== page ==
% handled the problem over the call with their orthodontist and only 8% required an emergency appointment. Caprioglio et al and Suri et al have also mentioned in their article that the patients could handle emergencies themselves by a few simple solutions like using a nail cutter to cut the distal end of wire, use of wax to block the hurting wire or tube, etc [12,13].
This study revealed that about 60% of the participants were worried about the pandemic causing the delay in their treatment. Treatment length and patient compliance are inversely proportional to each other. This provides a possible explanation for the reduced patient compliance during the pandemic [14]. Twenty-four percent patients were not concerned about the pandemic causing the delay in treatment. This was in concordance with the results of survey performed by Shenoi et al [14]. This can be attributed to the external motivation for treatment or lack of interest.
Questions pertaining to the standard of care taken by the orthodontist in the pandemic revealed that 60.7% patients felt that their Orthodontist took better care than before. 95.3% were satisfied with the protocols followed by their orthodontist. The 4.7% who were not satisfied had major concerns with the unclean instruments. Majority of the patients (27.3%) found the use of N95 mask alone adequate. About 18% respondents preferred their orthodontist to wear a PPE kit and about 12% wanted their Orthodontist to wear PPE kit+ mask+ face shield.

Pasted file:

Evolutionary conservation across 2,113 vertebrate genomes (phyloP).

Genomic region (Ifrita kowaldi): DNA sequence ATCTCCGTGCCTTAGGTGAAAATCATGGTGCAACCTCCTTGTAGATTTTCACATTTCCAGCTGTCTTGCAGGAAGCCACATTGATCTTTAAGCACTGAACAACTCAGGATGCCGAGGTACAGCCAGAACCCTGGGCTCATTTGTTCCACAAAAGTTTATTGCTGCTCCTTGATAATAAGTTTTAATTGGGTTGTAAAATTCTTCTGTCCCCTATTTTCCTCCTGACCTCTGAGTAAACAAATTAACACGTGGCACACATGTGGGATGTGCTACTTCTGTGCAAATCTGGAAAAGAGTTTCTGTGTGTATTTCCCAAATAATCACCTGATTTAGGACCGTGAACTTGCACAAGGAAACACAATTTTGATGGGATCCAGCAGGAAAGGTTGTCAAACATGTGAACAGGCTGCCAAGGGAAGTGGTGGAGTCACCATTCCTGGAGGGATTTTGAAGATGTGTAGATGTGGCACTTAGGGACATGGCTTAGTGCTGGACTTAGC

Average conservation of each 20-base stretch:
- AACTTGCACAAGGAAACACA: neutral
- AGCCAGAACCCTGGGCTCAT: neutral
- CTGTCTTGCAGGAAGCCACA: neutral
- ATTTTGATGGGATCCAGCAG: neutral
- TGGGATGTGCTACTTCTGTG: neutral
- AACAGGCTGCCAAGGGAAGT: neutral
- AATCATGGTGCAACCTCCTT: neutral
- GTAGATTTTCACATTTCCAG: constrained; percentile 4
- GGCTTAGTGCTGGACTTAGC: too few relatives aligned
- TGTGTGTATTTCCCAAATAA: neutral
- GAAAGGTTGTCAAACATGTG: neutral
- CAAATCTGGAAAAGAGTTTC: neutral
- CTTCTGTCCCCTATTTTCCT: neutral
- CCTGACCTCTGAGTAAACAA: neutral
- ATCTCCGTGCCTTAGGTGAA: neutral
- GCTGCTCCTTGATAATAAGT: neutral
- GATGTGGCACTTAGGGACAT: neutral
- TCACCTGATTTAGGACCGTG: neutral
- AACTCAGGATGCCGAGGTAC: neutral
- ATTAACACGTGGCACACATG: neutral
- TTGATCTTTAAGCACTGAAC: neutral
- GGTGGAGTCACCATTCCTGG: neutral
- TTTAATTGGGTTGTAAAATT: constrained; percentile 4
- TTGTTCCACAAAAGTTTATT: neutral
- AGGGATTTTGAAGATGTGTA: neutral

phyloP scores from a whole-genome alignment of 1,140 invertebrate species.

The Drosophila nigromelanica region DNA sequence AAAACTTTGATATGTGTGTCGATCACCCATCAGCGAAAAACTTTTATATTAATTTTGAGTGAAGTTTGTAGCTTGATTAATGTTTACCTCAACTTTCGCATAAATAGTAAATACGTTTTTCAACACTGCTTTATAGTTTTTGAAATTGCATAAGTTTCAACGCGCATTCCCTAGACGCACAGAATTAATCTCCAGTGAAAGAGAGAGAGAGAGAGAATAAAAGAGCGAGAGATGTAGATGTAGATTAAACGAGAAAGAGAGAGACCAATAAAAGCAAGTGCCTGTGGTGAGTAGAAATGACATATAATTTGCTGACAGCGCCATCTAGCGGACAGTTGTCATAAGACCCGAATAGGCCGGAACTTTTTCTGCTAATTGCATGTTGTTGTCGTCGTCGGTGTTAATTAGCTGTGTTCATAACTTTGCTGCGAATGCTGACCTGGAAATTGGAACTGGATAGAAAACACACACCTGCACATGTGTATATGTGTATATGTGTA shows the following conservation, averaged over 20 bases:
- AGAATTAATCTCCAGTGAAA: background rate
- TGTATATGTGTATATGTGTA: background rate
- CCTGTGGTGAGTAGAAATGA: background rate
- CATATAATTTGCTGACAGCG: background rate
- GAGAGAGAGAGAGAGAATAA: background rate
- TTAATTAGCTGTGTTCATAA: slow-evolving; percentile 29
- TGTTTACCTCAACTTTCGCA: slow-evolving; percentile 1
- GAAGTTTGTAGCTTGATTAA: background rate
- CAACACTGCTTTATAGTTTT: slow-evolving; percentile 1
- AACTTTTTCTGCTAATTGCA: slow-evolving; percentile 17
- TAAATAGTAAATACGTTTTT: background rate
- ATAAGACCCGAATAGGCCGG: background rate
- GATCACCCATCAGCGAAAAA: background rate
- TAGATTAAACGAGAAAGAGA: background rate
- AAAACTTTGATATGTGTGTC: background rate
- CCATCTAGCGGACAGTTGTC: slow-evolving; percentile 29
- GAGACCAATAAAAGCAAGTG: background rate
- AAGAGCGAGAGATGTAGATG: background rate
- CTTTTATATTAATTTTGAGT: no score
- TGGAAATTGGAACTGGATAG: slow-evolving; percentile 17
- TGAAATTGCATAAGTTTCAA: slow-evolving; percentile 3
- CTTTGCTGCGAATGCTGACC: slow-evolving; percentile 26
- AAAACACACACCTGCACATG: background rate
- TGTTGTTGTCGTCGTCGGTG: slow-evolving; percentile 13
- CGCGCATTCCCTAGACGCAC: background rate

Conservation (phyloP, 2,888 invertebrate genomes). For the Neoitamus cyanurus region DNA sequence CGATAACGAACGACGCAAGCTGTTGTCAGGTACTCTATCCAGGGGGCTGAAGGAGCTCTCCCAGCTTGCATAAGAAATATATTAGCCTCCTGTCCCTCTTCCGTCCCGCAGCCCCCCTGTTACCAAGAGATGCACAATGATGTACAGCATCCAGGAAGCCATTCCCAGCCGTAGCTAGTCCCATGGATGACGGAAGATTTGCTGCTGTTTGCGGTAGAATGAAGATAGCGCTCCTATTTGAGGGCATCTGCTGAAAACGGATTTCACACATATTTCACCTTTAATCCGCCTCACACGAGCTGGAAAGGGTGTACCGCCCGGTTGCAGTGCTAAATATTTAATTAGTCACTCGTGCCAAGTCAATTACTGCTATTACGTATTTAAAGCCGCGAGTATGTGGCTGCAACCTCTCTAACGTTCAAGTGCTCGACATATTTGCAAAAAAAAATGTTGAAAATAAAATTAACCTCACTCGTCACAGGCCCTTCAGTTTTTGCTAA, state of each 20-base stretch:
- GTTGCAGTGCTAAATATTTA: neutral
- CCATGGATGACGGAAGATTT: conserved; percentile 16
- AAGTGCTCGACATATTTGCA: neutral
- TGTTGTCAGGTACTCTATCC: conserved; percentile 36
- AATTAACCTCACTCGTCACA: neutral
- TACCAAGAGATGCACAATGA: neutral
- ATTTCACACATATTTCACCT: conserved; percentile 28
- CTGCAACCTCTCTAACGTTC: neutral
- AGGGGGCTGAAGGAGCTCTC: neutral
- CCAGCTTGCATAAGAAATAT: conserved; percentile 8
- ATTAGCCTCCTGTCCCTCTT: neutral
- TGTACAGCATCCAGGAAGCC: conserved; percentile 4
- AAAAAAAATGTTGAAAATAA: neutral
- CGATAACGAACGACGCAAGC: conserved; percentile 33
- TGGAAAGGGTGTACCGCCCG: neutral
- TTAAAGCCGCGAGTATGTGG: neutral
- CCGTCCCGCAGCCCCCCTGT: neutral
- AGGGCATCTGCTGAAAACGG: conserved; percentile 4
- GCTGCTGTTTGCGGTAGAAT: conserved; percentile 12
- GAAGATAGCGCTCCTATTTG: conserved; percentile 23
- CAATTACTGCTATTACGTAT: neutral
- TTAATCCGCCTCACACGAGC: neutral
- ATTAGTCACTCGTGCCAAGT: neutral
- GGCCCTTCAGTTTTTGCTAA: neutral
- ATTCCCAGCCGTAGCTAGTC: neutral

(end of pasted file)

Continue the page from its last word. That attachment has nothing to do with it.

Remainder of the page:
Significant relations were found between age and sex with reference to a few responses by the participants. There was a highly significant difference with high frequency for response mild pain and discomfort with females. Higher frequencies of females were concerned about there being a delay in their treatment due to the pandemic.
Highly significant difference with higher frequency in the age group > 20 years was found for less frequently visiting their orthodontist during the pandemic. They preferred handling their problem over the call with their orthodontist. Majority of the respondents who were not satisfied with the protocols followed by their orthodontist were > 20 years of age. Resistance from the family to visit their orthodontist during the pandemic was more in 10-20 years of age, next in > 20 years of age. These all results imply the possibility of there being a greater fear of encountering COVID 19 in the age group > 20 years [15-18].